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Boral Timber used to transform 90-year old home in Cottesloe

01 February 2018

Photo credit: Serena Pearce / Code Lime Photography

A 90-year old home in the Perth suburb of Cottesloe that had thought to be beyond repair has been transformed into a family residence using Boral Timber cladding.

David Groom had owned the block for more than 15 years and in 2012 began the process of transforming the house. While the project was completed in early 2017 following a two year build, some of the interior fit-out, including a wine cellar, has only just been completed.  

The concept has a relatively unusual construction method at its core, using concrete tilt on site, which isn’t often found in residential projects.  

“Typically, in a residential setting, precast concrete panels or an in-situ pour may be used. We turned the site into one big casting bed,” says David.

After levelling the site, which was more than 2m higher at the back compared to the front of the property, retaining was put in place. A casting bed was laid over the whole site and then a number of large concrete panels were prepared and stacked.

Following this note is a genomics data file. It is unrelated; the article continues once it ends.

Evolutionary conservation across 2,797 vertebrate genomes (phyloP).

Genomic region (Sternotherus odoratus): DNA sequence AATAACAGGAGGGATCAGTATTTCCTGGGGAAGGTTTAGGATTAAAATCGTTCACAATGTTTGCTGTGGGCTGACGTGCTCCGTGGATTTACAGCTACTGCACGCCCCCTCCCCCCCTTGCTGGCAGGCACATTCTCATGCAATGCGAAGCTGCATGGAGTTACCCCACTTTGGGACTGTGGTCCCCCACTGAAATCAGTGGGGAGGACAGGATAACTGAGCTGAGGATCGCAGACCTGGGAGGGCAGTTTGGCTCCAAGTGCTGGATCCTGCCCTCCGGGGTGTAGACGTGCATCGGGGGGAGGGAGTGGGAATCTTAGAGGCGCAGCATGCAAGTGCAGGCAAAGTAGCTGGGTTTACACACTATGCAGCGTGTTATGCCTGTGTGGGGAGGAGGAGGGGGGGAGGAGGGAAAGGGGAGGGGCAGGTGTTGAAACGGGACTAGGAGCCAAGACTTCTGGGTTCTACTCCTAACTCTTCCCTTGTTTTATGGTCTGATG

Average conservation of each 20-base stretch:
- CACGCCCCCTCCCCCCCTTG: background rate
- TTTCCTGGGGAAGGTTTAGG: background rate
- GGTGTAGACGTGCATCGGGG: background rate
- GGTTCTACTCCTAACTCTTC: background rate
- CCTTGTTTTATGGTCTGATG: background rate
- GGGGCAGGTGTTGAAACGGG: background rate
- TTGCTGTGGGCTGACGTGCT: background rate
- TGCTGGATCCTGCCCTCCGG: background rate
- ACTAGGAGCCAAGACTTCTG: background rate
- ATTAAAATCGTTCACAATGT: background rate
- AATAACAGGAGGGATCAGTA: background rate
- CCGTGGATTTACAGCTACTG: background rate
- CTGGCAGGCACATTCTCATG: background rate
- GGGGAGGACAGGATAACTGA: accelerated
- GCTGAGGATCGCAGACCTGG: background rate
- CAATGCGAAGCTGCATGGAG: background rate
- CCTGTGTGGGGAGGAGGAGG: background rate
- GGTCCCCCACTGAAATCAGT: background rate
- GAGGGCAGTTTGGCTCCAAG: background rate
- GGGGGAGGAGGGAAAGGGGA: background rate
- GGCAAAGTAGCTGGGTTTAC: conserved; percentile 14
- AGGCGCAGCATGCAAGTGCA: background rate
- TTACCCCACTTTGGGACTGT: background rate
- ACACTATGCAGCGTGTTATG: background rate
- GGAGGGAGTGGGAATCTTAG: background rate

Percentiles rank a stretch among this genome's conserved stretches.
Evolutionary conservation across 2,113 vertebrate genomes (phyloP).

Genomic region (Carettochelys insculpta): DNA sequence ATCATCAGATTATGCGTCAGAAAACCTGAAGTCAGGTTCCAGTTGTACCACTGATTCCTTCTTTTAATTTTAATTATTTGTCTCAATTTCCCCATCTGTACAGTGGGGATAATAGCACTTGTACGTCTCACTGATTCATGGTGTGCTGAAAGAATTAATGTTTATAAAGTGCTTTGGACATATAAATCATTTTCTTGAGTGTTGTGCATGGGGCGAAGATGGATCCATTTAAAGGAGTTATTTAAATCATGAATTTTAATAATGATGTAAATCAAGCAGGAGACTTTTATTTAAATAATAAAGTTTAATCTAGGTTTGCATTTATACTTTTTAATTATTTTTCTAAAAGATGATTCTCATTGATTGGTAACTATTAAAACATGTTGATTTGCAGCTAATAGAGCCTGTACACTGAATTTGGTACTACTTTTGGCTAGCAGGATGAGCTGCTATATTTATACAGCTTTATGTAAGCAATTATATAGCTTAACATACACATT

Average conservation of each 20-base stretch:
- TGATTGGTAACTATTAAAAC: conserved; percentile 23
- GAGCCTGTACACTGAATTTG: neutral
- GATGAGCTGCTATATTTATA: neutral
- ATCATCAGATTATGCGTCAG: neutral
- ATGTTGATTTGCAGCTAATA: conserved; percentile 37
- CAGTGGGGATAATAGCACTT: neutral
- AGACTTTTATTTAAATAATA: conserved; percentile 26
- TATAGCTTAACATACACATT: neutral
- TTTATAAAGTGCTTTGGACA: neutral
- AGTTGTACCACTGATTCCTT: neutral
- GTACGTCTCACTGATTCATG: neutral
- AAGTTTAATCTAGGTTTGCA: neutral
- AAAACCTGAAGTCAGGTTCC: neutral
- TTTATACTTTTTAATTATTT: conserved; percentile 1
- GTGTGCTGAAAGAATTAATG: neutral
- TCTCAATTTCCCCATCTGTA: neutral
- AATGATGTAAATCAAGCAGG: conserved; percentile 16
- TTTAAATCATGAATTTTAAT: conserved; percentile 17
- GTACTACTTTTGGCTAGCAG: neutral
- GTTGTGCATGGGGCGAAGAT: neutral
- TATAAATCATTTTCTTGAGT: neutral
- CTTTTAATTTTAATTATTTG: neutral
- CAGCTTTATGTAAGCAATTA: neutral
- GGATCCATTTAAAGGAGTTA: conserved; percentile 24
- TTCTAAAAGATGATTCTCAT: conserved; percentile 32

Boral Timber cladding was used as the main feature of the home, with 260m2 of shiplap profile cladding applied horizontally to the two primary building components. This lightweight floating material balanced the concrete and was pre-oiled before application.

“We wanted to retain the natural colour of the timber, rather than change the colour with any pigment finishes. We also looked at composite cladding products but nothing compares with the natural beauty of timber,” says David.

Structural hardwood was used as vertical screening on the East, North and West first floor faces, providing privacy and shade from the outside, while creating a beautiful outlook from the inside.

Additionally, around 120m2 of the internal floor plan features Boral Blackbutt 14mm overlay flooring that creates an aesthetic connection between the interior and exterior zones of the home.

“Lighting was a significant part of our architectural and interior design. There is extensive use of light strips inside the home to wash over and highlight the natural timber, and external up-lightings showcase the timber day and night,” says David.

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As the editor of BUILD I have a keen interest in sustainable housing and new technologies.

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